Nichols also made occasional returns to live performance, as in her one-woman show Reflections, a tribute to women of jazz and blues. She showcased her singing in two albums, Down to Earth and Out of This World.

    Building on her name recognition from “Star Trek,” in the late 1970s and 1980s Nichols participated in the National Aeronautics and Space Administration’s efforts to recruit women and minorities for the space shuttle program. For her work, she received NASA’s distinguished Public Service Award. She has a consultant firm, “Women in Motion Inc.” through which she produced and starred in the Smithsonian Institution’s National Air and Space Museum film “What’s in It for Me?”. Nichols flew aboard the C-141 Astronomy Observatory, which analyzed the atmospheres of Mars and Saturn, on an eight-hour, high-altitude mission. She was also special guest at the Jet Propulsion Lab in Pasadena on July 17, 1976 to view the Viking probe’s soft landing on Mars. Along with the other cast members from the original Star Trek, she attended the christening of the first space shuttle, Enterprise, at Cape Canaveral. With all this, she has not neglected her singing making a series of video albums. She has written two science-fiction novels, Saturn’s Child and Saturna’s Quest. In 1994 she published her autobiography, Beyond Uhura: Star Trek and Other Memories.

  • Black History is American History – February 25

    February 25, 2018 ~ Carolyn Matthews

    Eartha Kitt (1927-2008)

    Born in North, South Carolina, famed singer and actress, Eartha Kitt, had a difficult childhood. Her mother abandoned her, and she was left in the care of relatives who mistreated her. Kitt was often teased and picked on because of her mixed-race heritage—her father was white, and her mother was African-American and Cherokee.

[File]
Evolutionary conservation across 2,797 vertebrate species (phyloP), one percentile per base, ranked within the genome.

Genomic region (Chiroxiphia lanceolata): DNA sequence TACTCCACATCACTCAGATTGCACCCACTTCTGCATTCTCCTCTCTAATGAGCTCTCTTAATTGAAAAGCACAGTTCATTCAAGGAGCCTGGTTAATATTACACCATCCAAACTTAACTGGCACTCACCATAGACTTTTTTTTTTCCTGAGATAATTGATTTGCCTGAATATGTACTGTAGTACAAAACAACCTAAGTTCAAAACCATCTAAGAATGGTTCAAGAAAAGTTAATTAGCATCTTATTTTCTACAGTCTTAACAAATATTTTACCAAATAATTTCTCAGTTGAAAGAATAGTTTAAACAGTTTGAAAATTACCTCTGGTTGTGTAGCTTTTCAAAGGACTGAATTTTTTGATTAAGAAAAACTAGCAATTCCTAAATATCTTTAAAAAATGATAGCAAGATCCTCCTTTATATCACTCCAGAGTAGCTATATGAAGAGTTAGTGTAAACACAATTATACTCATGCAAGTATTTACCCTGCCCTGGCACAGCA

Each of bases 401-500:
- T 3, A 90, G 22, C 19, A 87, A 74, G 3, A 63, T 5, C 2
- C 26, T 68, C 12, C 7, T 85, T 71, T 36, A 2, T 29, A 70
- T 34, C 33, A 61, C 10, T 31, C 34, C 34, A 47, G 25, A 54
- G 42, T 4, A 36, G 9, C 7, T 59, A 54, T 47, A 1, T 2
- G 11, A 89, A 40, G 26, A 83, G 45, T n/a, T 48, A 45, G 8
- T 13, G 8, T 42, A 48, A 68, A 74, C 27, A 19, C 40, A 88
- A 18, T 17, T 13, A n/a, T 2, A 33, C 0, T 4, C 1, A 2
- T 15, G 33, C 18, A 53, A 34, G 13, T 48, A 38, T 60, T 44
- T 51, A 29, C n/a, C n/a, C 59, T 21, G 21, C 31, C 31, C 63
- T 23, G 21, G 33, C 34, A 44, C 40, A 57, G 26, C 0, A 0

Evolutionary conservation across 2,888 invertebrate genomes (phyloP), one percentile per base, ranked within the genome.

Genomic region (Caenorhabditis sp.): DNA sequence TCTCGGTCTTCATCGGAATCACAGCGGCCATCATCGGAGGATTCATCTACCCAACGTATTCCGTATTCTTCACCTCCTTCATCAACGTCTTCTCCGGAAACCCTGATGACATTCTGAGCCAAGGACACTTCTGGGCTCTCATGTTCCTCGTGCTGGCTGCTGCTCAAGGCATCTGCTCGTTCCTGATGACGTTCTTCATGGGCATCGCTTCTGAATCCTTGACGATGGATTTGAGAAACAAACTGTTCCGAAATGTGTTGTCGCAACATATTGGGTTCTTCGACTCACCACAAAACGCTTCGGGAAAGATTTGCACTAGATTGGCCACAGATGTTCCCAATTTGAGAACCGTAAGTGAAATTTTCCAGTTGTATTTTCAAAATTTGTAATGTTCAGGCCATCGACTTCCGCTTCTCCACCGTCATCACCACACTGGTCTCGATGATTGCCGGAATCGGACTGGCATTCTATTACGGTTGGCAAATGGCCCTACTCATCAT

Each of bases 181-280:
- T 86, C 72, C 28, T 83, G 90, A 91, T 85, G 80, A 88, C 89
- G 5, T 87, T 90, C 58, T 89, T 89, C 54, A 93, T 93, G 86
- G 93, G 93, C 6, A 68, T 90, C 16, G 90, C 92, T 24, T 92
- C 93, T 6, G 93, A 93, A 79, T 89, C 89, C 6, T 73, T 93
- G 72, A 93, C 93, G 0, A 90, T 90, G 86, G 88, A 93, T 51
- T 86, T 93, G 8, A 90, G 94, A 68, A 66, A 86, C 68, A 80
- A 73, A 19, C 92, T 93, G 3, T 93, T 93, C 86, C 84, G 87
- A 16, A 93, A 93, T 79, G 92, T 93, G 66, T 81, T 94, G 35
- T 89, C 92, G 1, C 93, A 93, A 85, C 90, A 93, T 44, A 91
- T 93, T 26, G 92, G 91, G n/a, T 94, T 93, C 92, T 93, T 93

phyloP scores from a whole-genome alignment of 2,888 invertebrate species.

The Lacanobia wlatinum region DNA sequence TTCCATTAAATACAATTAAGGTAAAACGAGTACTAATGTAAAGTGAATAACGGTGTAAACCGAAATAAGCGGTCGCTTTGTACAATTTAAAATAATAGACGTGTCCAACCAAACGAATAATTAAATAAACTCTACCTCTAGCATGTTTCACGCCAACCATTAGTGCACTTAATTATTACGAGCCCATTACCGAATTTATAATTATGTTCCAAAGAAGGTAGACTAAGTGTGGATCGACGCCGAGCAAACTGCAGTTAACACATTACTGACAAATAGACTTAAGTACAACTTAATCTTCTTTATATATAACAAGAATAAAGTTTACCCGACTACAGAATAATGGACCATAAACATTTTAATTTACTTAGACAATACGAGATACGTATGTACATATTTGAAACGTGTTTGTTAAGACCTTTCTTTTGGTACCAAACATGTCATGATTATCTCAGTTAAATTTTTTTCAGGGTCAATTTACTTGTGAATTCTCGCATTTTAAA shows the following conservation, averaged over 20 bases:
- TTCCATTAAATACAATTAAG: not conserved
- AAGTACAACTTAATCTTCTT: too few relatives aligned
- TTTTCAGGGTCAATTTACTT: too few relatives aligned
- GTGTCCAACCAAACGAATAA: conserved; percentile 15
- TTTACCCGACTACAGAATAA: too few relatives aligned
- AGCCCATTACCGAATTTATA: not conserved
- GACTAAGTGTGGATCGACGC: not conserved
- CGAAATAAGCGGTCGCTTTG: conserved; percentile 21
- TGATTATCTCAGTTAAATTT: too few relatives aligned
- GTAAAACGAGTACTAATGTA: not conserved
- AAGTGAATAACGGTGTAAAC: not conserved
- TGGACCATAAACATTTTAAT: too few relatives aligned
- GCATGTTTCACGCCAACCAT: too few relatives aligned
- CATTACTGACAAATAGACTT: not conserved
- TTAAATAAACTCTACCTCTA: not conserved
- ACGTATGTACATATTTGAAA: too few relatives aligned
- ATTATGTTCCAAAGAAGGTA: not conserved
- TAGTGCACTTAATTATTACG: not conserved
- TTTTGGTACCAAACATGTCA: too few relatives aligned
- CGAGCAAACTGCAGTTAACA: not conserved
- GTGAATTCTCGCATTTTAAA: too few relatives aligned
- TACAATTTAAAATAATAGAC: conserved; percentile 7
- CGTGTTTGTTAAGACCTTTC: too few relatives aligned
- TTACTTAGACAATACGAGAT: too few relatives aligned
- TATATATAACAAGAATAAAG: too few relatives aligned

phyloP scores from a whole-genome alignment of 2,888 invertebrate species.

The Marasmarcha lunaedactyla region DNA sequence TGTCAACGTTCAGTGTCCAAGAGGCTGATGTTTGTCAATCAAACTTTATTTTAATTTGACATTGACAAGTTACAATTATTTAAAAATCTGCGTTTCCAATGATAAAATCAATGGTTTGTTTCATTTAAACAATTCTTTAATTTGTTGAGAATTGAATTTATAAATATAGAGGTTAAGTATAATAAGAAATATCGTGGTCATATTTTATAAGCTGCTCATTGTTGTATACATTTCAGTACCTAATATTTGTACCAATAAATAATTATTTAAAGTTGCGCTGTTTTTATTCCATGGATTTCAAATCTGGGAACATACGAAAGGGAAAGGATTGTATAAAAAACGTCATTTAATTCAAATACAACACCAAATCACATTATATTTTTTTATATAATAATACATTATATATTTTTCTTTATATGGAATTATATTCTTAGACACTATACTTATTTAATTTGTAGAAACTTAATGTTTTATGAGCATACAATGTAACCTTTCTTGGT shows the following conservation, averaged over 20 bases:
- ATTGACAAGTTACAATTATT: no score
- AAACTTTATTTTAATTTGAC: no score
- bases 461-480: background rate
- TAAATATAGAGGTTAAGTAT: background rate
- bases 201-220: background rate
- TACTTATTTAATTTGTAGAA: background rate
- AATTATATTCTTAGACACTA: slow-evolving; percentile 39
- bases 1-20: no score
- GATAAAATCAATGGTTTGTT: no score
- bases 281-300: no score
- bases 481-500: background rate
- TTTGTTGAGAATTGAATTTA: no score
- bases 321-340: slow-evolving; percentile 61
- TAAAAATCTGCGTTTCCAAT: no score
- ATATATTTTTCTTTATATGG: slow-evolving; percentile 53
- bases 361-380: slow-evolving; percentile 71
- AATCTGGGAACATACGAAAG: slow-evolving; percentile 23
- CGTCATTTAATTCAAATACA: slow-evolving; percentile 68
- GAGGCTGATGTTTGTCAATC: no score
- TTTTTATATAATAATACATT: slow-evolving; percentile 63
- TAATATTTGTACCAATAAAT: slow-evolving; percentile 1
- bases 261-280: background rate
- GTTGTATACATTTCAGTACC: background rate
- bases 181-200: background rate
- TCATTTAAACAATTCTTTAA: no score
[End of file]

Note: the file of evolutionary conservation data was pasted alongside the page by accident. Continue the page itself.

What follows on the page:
As a child, Kitt moved to New York City to live with an aunt. There, she eventually enrolled in the New York School of Performing Arts. As a teen, she won a scholarship to study with Katherine Dunham, and later joined Dunham’s dance troupe and toured with the group for several years before going solo. In Paris, Kitt became a popular nightclub singer. She was discovered in Europe by actor-director Orson Welles. Welles, who reportedly called her “the most exciting woman alive,” cast her as Helen of Troy in his production of Dr. Faustus.

    Kitt became a rising star with her appearance in the Broadway review, “New Faces” of 1952. In the production, she sang “Monotonous.” Her performance helped launch her music career with the release of her first album in 1954. The recording featured such signature songs as “I Want To Be Evil” and “C’est Si Bon,” as well as the holiday classic “Santa Baby.”

    On the big screen, Kitt starred opposite Nat “King” Cole in the W. C. Handy biopic St. Louis Blues (1958). She netted her one and only Academy Award nomination the following year, for her role as the title character in Anna Lucasta. In the film, Kitt plays a sassy young woman who is forced to use her womanly wiles to survive. She stars opposite Sammy Davis Jr.

    In the late 1960s, Kitt played one of her most famous parts—the villainous vixen “Catwoman.” She took over the role, on the TV series Batman, from Julie Newmar. Kitt only played Catwoman on a handful of episodes of the short-lived campy crime show, but she made the role her own with her lithe, cat-like frame and her distinctive voice. The series found a second life in reruns.